They sat in front of a large screen TV in the basement. Jay had out his yellow legal pad. His pen was in the ready position.
“Tell me about Nina,” he said. “What you find striking about her. Also, what you think most people might not know about her. Tell me about the hidden Nina.”
The girl didn’t answer. She used the remote to turn on the television. There was The Price is Right. Bob Barker’s head was huge on the large screen TV.
“Take my hands,” the girl said finally, and Jay held her hands. “You really want me to tell you something about Nina Pickett?” Jay nodded his head. “Do you want the truth, or do you want something that will sound nice in the newspaper?”
Jay said the truth, of course.
“The truth,” the girl sighed. She kept glancing at the TV. One of the contestants was jumping up and down, was screaming, her arms clapping wildly in the air. The next thing, the contestant was up hugging Bob Barker, who seemed rather amused by the attention.
“The truth, please,” Jay said.
“The truth is, everybody is going to know Nina Pickett’s name someday.”
“But what about the real Nina,” Jay said. “I don’t mean the professional Nina. As a person, what is she like? The personal Nina Pickett, I mean.”
The girl smiled and leaned over, kissing Jay on the cheek.
“What was that for?” he asked.
“You’re cute,” she said. “You reporters are always so cute.”
Mrs. Rubin wore a robe made of white terry cloth with tiny round cigarette burn holes along the right sleeve. The reason for the holes, she explained, was a habit from her days as a child, was the way in which she clutched herself while sleeping, especially during nightmares, her left hand tight around her right arm. She would awaken just as soon as she felt the cigarette burning through. At least there weren’t any fires this way. God knows what would happen if she didn’t wear the robe. She was laughing.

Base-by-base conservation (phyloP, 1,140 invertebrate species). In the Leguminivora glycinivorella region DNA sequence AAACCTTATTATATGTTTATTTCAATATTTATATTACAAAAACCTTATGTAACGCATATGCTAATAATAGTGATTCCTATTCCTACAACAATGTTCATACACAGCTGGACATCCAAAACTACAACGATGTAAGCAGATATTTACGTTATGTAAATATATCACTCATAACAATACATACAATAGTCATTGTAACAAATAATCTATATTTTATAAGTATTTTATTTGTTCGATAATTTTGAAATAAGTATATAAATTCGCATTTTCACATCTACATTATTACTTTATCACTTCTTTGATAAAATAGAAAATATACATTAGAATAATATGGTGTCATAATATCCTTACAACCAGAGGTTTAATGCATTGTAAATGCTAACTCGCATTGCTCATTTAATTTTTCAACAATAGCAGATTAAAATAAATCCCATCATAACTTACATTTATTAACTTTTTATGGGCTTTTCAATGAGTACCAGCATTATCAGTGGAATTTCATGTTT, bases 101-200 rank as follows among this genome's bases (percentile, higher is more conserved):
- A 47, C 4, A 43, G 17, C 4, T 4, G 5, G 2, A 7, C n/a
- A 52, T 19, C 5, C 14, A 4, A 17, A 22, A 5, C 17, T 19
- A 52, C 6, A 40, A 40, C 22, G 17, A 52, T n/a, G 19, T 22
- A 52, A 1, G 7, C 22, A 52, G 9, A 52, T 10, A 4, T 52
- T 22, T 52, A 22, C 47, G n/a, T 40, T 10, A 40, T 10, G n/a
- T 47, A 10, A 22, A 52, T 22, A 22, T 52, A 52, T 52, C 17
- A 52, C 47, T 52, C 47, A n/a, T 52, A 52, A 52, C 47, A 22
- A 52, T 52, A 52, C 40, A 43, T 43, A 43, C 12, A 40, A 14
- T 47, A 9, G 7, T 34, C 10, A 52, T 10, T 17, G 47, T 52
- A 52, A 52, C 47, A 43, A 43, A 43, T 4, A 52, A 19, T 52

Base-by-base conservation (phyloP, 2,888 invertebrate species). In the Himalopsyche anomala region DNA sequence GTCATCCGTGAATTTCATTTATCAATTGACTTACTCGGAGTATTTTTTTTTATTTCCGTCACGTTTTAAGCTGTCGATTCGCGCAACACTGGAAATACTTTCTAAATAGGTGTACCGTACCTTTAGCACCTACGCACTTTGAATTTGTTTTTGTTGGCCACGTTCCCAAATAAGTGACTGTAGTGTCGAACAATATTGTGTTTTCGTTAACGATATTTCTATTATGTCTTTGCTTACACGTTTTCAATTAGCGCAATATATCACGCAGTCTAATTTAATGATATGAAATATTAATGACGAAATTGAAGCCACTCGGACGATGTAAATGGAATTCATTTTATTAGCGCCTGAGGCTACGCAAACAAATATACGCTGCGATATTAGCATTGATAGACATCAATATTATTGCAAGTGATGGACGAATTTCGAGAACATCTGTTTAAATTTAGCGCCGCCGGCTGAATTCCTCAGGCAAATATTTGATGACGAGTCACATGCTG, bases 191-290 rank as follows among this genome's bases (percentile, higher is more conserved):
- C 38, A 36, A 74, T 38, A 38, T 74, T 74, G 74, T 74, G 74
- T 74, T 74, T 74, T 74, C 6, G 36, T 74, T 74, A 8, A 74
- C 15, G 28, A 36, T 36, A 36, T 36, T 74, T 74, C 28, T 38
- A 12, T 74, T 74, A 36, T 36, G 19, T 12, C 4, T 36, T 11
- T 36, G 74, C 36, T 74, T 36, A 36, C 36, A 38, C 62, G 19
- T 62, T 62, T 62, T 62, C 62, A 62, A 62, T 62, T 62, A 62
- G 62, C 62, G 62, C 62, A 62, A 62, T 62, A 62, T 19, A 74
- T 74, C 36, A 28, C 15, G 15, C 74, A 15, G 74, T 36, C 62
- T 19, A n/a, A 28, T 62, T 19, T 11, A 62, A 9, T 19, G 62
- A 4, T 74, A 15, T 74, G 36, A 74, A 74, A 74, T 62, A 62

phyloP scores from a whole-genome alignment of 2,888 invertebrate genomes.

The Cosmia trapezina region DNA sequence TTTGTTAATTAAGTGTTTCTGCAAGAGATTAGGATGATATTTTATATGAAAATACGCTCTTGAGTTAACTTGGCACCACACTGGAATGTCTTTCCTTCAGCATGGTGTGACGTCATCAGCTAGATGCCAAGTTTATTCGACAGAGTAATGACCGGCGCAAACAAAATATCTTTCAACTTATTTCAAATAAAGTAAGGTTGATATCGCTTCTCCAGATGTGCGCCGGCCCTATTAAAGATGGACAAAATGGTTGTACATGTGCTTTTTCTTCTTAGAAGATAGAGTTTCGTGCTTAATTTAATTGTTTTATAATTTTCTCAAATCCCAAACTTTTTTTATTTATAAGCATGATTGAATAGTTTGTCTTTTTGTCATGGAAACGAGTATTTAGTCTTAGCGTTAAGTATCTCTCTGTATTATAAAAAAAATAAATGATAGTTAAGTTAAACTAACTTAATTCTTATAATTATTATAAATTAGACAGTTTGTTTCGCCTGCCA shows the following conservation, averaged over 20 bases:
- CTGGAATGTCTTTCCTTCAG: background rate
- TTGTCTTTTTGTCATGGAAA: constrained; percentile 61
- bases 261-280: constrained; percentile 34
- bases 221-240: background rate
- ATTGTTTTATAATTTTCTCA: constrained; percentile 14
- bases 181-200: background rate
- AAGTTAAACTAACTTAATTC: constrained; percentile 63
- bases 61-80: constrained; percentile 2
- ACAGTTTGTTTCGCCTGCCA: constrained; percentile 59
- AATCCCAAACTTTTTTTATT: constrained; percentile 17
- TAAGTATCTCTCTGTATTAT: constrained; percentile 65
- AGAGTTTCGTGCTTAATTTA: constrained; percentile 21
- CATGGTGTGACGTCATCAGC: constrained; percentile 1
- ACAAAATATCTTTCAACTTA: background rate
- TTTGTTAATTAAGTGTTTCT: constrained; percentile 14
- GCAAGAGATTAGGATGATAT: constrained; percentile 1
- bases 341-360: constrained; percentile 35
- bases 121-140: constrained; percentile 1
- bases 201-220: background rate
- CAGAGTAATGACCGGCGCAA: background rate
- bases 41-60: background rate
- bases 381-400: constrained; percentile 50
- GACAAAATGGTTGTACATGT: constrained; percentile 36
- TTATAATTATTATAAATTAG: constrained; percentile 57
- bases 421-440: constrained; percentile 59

Jay told Mrs. Rubin he planned a block party for the neighborhood. Well, for Mrs. Rubin’s street in particular, he said. For Nina Pickett’s street. He had worked up invitations and everything. All the neighbors would have to do was show up, really. Show up with a covered dish is all. Jay handed Mrs. Rubin an extra invitation for the Picketts.
“It’ll be a potluck,” he said. “We’ll have tables set up in the street. If each house provides on table and four chairs, we’ll be just fine.”
Mrs. Rubin poured him a mug of hot tea.